This report studies several universities with impressive track records as breeding grounds for entrepreneurs, and finds the following common attributes:
- Strong engagement between the university and the local startup ecosystem
- Courses delivered by experienced entrepreneurs
- Students given multiple opportunities for engagement— ranging from short courses to immersive programs such as internships and overseas placements
- Programs support multi-disciplinary collaboration that includes STEM
- Emphasis on experiential programs and learning by doing
- Funding arrangements with government drive investment in establishing and delivering student entrepreneurship programs that operate at significant scale
- Recognition and reward for academics who engage in student entrepreneurship activities
- Programs based on modern startup approaches such as Lean Startup."
From “Boosting High-Impact Entrepreneurship in Australia: A role for universities” (for the Office of the Chief Scientist for Australia, by Colin Kinner, 28 October 2015).
Examples of Australian universality start-up centers mentioned by Kinner include the Michael Crouch Innovation Centre (University of New South Wales), iAccelerate (University of Wollongong), New Venture Institute (Flinders University) and Canberra Innovation Network (Australian National University, University of Canberra, UNSW Canberra, NICTA and CSIRO). Kinner also mentioned "Piivot" at University of Technology Sydney, but this appears to be more of a concept than a specific center. UTS has what I call the "UTS Innovation Building" which has their UTS Hatchery Pre-Incubator. Kinner also mentions Ormond College (University of Melbourne), but this appears to just be a residential student college.
On Saturday I attended the Innovation ACT awards, run in conjunction with the Canberra Innovation Network (CBRIN) for Canberra's university students (the team I mentored won an award). This meets Kinner's criteria for entrepreneurial courses (and more), being by entrepreneurs made up of short modules linked to longer formal educational units and supporting multi-disciplinary collaboration.
Unlike the other centres Kinner mentions, CBRIN is multi-institutional, allowing student from different institution to work together. The ANU has also linked Innovation ACT to its degree programs through ANU TechLauncher, with students about to do the technical part of innovation in their degree program and the business part in the Innovation ACT competition.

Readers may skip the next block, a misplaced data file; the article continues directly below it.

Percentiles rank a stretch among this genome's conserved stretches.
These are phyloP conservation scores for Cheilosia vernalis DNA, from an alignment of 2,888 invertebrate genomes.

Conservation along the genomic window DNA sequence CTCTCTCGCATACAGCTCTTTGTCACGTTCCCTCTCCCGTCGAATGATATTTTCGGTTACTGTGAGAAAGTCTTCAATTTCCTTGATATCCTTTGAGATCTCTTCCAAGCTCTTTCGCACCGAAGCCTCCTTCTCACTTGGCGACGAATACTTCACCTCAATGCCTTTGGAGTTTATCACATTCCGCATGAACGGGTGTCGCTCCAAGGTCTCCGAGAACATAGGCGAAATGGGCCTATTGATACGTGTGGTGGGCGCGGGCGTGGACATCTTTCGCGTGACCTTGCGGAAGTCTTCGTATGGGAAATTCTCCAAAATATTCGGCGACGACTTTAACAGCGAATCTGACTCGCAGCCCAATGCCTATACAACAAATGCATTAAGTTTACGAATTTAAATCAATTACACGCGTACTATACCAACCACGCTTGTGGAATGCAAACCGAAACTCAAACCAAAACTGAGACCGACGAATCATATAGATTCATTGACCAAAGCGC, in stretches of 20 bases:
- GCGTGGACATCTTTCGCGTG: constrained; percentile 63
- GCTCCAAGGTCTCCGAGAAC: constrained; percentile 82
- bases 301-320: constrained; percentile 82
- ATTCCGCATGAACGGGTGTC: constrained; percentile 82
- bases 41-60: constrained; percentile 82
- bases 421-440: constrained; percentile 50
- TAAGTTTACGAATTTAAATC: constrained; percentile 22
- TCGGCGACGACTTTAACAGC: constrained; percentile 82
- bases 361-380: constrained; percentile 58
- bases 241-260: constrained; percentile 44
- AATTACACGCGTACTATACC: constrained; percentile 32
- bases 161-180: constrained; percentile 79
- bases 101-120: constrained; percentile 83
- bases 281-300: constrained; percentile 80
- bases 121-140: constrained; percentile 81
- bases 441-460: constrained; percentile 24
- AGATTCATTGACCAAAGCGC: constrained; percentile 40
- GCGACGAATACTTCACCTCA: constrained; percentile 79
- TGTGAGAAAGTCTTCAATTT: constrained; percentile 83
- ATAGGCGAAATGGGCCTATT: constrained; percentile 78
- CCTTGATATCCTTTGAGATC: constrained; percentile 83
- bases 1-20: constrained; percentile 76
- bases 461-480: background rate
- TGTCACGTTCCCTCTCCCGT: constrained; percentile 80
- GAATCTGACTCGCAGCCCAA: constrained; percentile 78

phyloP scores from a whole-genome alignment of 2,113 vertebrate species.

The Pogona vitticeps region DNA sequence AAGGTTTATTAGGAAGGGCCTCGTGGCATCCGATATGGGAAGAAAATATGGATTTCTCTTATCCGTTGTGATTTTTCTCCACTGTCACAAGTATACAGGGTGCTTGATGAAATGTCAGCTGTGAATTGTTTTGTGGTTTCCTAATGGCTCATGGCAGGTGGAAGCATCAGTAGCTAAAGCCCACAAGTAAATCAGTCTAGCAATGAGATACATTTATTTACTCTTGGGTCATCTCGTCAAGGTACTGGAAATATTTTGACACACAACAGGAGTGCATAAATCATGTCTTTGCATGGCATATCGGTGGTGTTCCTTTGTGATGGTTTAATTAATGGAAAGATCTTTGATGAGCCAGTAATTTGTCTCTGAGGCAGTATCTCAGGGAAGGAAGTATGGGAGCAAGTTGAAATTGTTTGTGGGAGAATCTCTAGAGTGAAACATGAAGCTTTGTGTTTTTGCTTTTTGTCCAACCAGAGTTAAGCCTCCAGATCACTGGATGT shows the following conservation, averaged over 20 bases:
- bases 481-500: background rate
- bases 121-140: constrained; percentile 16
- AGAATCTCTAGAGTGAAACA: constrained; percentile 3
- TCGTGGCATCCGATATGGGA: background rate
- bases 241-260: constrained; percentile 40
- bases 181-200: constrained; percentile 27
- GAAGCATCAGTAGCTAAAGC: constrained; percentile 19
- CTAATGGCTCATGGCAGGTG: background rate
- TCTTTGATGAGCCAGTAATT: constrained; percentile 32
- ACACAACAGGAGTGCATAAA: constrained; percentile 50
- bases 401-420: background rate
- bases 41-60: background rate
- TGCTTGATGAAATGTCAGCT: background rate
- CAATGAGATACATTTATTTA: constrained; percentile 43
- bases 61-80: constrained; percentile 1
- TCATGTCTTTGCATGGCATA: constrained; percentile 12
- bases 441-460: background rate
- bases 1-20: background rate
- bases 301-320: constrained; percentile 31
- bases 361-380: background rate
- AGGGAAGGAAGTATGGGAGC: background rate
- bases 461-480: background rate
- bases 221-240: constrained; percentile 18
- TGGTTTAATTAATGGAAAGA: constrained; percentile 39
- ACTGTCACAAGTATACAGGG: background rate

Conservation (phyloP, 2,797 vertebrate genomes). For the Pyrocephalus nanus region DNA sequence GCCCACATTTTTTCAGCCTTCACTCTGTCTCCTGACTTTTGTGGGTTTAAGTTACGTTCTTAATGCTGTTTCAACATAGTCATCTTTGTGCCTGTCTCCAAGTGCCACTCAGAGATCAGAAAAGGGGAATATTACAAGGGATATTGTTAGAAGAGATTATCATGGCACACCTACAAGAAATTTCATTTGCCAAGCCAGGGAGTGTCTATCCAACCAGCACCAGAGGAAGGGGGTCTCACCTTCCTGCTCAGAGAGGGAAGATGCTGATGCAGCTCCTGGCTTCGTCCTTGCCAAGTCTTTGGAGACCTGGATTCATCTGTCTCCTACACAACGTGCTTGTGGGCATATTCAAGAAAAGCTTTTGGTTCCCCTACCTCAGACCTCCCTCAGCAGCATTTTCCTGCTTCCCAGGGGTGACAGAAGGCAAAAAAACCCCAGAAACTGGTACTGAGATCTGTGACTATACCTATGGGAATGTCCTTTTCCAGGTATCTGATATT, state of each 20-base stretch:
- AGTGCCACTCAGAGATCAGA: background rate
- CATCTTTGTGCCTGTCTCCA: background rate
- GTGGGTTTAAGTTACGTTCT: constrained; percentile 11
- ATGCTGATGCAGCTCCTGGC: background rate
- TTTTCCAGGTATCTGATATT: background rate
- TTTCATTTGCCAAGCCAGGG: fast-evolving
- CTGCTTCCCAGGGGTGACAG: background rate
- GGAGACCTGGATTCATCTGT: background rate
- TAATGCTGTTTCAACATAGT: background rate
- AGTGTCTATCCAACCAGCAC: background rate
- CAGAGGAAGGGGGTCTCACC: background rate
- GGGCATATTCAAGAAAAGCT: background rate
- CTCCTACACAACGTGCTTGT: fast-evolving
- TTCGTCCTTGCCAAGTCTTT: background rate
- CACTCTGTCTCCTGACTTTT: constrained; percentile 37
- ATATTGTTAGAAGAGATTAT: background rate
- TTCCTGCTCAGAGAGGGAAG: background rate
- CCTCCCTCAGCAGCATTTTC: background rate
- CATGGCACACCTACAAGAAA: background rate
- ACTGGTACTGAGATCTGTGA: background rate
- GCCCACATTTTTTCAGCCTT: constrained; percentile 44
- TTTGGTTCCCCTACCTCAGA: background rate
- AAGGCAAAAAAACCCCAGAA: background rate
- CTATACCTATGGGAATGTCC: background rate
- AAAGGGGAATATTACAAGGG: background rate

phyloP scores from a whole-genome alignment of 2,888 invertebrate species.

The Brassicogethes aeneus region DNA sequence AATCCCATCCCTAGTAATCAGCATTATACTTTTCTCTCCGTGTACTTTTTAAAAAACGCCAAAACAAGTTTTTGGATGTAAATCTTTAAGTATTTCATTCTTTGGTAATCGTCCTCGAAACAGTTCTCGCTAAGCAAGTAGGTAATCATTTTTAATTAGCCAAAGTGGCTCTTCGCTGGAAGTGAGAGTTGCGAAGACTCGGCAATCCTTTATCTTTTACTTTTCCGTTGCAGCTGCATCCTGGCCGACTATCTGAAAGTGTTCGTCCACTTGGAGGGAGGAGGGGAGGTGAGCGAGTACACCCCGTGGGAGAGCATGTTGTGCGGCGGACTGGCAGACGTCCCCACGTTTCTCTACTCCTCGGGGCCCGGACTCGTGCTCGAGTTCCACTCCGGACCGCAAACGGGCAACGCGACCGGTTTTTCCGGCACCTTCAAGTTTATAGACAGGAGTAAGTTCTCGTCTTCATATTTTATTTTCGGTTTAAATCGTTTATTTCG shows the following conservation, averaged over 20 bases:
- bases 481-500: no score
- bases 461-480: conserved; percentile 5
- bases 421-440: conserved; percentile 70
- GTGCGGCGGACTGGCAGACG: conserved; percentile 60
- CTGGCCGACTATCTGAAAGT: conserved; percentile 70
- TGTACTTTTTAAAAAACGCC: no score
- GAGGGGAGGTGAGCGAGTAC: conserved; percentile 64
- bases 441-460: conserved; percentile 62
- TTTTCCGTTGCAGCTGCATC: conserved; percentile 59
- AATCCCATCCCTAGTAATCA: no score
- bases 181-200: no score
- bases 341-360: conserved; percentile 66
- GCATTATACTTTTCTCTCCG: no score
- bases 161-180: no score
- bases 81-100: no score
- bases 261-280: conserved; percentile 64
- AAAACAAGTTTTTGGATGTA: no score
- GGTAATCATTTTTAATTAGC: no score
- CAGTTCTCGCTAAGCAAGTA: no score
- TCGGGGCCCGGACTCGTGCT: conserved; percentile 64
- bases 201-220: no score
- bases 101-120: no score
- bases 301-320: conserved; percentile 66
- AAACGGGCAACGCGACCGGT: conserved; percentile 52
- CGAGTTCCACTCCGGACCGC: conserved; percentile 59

The report has a chapter on "Best Practice Entrepreneurship Education" (Chapter 4, Page 33). However, I suggest what Australia's universities first need is introductory entrepreneurship education. This is something which takes time to develop and the first step is to tell the students that this is an acceptable activity for them to undertake and will be recognize in formal educational programs. I don't agree with distinction between "high-impact entrepreneurship" and other types: just getting the students to consider this is a useful start. Experiential programs is the worthwhile approach, but before incubators and internships, I suggest that start-up competitions and short courses are a cost effective first step for students.
Teaching entrepreneurship requires entrepreneurs to be involved, however Kinner overlooks the role of educators in the process. Entrepreneurs tend to be good talkers, but not necessarily good teachers. Start-up programs can falter after the initial enthusiasm wears off. I suggest that these programs need to be designed like any other learning experience. In particular I suggest the use of the same e-learning tools and techniques used for university courses. These can now make use of mobile devices for blended learning. In this way the program can avoid being bogged down in mountains of post-it-notes and paperwork.